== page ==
The majority concludes that because a version of the mailbox rule appears in CR 5(b)(2)(A), governing service of papers, but does not appear in CR 5(e), “the mailbox rule for pro se prisoners would be inconsistent with our court rules.” Majority at 591. As with the majority's inappropriately narrow reading of the Rules of Appellate Procedure in Carlstad's case, such a rigid reading of the court rules is similarly improper here. CrR 1.2 states “[t]hese rules are intended to provide for the just determination of every criminal proceeding. They shall be construed to secure simplicity in procedure, fairness in administration, effective justice, and the elimination of unjustifiable expense and delay.”
The policy expressed in CrR 1.2 is that the Criminal Rules should be interpreted so as to promote justice and provide for the just determination of criminal proceedings. Straining to construe CR 5(e) to preclude application of the mailbox rule so as to dispose of McLean's motion is directly contrary to this principle of interpretation. It is hardly just to dismiss McLean's motion as untimely where it was delivered to prison authorities three days before the one-year filing deadline but was not received by the Whatcom County Superior Court until three days after the deadline passed. Forcing McLean to suffer the consequences of a delay he could not control or avoid unfairly denies him a just determination of the merits of his case.
The United States Supreme Court's reasoning in Houston is persuasive and compelling. Fairness and justice require an interpretation of the term “filed” in RCW 10.73.090 to include a mailbox rule for pro se prisoners. Neither RAP 18.6(c), CrR 7.8, nor CR 5 precludes such an interpretation. As such, pleadings filed by pro se prisoners under RCW 10.73.090 should be deemed filed when delivered to prison authorities for forwarding to the appropriate court and not upon actual receipt.
Therefore, I respectfully dissent.
1. “[N]o appeal shall bring any judgment, order or decree in an action, suit or proceeding of a civil nature before a court of appeals for review unless notice of appeal is filed, within thirty days after the entry of such judgment, order or decree.” 28 U.S.C. § 2107.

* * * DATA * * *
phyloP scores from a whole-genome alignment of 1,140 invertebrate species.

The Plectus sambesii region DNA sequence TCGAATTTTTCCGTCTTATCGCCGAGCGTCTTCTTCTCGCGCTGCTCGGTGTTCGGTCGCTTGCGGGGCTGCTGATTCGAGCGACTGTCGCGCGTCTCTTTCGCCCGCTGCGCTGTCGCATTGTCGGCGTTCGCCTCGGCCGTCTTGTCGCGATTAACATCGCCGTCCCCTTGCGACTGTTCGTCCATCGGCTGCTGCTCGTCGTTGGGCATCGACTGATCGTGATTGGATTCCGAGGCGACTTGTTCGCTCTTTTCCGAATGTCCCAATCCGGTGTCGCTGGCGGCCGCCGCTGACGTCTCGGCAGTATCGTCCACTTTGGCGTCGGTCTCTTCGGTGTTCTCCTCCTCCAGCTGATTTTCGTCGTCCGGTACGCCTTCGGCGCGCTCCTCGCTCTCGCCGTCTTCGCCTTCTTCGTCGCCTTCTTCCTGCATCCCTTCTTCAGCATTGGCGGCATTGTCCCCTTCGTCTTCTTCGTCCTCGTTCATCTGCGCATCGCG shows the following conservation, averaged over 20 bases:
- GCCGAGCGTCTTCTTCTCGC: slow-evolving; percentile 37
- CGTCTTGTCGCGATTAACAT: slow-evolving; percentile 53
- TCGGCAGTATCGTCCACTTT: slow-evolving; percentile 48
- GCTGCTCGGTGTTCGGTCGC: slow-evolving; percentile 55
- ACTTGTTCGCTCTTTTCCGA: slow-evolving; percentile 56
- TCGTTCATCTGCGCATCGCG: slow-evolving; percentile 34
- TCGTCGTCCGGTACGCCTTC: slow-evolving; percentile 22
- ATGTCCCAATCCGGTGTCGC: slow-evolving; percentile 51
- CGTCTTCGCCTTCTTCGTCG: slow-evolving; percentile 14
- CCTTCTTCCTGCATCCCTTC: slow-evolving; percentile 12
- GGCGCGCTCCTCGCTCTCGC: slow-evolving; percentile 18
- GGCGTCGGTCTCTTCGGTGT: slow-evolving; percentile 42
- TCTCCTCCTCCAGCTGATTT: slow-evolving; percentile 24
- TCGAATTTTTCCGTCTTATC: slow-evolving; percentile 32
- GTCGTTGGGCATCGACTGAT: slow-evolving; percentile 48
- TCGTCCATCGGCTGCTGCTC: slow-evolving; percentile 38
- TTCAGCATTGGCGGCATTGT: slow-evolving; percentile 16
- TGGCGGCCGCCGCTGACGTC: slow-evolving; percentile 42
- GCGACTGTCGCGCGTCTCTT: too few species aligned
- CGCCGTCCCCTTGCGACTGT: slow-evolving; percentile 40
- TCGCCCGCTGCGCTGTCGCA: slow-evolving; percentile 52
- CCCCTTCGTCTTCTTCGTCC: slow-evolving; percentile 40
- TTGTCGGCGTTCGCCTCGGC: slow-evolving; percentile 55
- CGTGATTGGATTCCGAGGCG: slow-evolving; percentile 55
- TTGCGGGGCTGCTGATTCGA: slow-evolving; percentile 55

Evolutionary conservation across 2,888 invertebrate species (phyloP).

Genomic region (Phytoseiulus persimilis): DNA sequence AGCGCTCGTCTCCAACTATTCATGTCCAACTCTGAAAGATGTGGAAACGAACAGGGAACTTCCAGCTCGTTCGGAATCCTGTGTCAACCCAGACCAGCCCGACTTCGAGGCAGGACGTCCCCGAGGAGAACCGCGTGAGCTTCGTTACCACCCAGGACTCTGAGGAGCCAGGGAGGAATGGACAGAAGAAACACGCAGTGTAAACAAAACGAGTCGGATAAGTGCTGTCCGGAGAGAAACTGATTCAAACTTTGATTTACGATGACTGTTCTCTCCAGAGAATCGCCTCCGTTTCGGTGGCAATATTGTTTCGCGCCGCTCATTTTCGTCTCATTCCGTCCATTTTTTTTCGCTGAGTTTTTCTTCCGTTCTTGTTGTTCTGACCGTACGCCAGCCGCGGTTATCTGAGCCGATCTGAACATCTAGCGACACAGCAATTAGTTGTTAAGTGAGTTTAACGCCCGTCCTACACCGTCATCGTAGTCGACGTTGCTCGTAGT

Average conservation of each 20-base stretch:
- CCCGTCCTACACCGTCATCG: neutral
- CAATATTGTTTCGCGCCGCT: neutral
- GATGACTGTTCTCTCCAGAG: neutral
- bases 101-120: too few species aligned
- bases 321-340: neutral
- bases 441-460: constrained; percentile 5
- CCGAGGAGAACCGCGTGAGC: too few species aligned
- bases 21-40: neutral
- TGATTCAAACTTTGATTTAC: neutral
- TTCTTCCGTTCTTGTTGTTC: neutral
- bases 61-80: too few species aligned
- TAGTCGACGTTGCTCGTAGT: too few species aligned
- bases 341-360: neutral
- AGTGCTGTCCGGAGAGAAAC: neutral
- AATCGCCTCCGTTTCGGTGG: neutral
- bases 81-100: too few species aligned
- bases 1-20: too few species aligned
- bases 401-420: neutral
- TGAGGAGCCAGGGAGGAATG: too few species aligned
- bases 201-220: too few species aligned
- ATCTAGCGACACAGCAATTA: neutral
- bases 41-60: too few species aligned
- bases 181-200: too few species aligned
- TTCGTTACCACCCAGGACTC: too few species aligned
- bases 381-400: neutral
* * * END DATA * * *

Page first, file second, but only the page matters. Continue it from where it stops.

2. Former Fed. R.App. P. 3(a) (1986) provided: “An appeal permitted by law as of right from a district court to a court of appeals shall be taken by filing a notice of appeal with the clerk of the district court within the time allowed by Rule 4.” Former Fed. R.App. P. 4(a)(1) (1979) provided: “In a civil case in which an appeal is permitted by law as of right from a district court to a court of appeals the notice of appeal required by Rule 3 shall be filed with the clerk of the district court within 30 days after the date of entry of the judgment or order appealed from․”
3. The Federal Court Rules were amended to incorporate the Houston decision, so that notices of appeal are considered timely when prisoners deposit them in the institution's mail system on or before the last day for filing. Fed. R.App. P. 4(c); see also Smith v. Conner, 250 F.3d 277, 279 n. 11 (5th Cir.2001) (noting that Fed. R.App. P. 4 was amended to incorporate Houston mailbox rule).
4. We note that if a mailbox rule for pro se prisoners is desirable, the rule should be adopted through the normal rule making process. That process enables all interested and affected parties to participate in creating the rule. Foisting the rule upon courts and parties by judicial fiat could lead to unforeseen consequences.
WE CONCUR: JOHNSON, MADSEN, IRELAND, BRIDGE, CHAMBERS, OWENS, JJ.
Response sent, thank you
Docket No: Nos. 73565-4, 73775-4.
Decided: December 04, 2003
Court: Supreme Court of Washington,En Banc.